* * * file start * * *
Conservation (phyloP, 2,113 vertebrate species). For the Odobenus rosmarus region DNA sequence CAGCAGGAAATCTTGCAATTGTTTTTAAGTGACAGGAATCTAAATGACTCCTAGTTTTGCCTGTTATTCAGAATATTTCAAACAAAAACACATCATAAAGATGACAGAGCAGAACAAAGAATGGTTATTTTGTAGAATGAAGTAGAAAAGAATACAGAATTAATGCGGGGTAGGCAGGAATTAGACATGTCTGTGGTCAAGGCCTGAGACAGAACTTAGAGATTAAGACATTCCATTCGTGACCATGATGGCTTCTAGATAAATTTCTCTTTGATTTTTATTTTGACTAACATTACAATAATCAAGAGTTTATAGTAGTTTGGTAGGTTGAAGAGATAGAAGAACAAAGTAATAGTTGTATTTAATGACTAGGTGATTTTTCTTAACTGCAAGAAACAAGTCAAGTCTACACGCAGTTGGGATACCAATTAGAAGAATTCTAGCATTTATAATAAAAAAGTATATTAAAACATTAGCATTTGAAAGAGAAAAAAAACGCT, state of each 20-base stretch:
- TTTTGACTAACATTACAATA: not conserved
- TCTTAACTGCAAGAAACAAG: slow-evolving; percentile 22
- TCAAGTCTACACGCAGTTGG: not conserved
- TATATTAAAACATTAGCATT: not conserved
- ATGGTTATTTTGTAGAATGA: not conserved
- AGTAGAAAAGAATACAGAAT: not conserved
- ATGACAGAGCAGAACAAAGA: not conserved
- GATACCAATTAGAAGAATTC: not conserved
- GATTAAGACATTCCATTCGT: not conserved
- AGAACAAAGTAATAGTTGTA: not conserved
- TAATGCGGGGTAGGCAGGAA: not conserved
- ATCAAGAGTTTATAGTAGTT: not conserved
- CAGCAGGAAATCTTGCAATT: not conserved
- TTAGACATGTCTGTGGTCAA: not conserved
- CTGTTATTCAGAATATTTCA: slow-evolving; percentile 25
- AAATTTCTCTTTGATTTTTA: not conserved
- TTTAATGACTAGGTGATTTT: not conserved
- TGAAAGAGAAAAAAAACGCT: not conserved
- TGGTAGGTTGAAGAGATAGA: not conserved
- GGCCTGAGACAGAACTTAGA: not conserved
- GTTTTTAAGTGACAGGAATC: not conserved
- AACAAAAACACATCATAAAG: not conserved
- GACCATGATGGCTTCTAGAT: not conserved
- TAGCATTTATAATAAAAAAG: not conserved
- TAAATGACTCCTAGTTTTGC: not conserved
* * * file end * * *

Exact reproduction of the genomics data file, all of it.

Conservation (phyloP, 2,113 vertebrate species). For the Odobenus rosmarus region DNA sequence CAGCAGGAAATCTTGCAATTGTTTTTAAGTGACAGGAATCTAAATGACTCCTAGTTTTGCCTGTTATTCAGAATATTTCAAACAAAAACACATCATAAAGATGACAGAGCAGAACAAAGAATGGTTATTTTGTAGAATGAAGTAGAAAAGAATACAGAATTAATGCGGGGTAGGCAGGAATTAGACATGTCTGTGGTCAAGGCCTGAGACAGAACTTAGAGATTAAGACATTCCATTCGTGACCATGATGGCTTCTAGATAAATTTCTCTTTGATTTTTATTTTGACTAACATTACAATAATCAAGAGTTTATAGTAGTTTGGTAGGTTGAAGAGATAGAAGAACAAAGTAATAGTTGTATTTAATGACTAGGTGATTTTTCTTAACTGCAAGAAACAAGTCAAGTCTACACGCAGTTGGGATACCAATTAGAAGAATTCTAGCATTTATAATAAAAAAGTATATTAAAACATTAGCATTTGAAAGAGAAAAAAAACGCT, state of each 20-base stretch:
- TTTTGACTAACATTACAATA: not conserved
- TCTTAACTGCAAGAAACAAG: slow-evolving; percentile 22
- TCAAGTCTACACGCAGTTGG: not conserved
- TATATTAAAACATTAGCATT: not conserved
- ATGGTTATTTTGTAGAATGA: not conserved
- AGTAGAAAAGAATACAGAAT: not conserved
- ATGACAGAGCAGAACAAAGA: not conserved
- GATACCAATTAGAAGAATTC: not conserved
- GATTAAGACATTCCATTCGT: not conserved
- AGAACAAAGTAATAGTTGTA: not conserved
- TAATGCGGGGTAGGCAGGAA: not conserved
- ATCAAGAGTTTATAGTAGTT: not conserved
- CAGCAGGAAATCTTGCAATT: not conserved
- TTAGACATGTCTGTGGTCAA: not conserved
- CTGTTATTCAGAATATTTCA: slow-evolving; percentile 25
- AAATTTCTCTTTGATTTTTA: not conserved
- TTTAATGACTAGGTGATTTT: not conserved
- TGAAAGAGAAAAAAAACGCT: not conserved
- TGGTAGGTTGAAGAGATAGA: not conserved
- GGCCTGAGACAGAACTTAGA: not conserved
- GTTTTTAAGTGACAGGAATC: not conserved
- AACAAAAACACATCATAAAG: not conserved
- GACCATGATGGCTTCTAGAT: not conserved
- TAGCATTTATAATAAAAAAG: not conserved
- TAAATGACTCCTAGTTTTGC: not conserved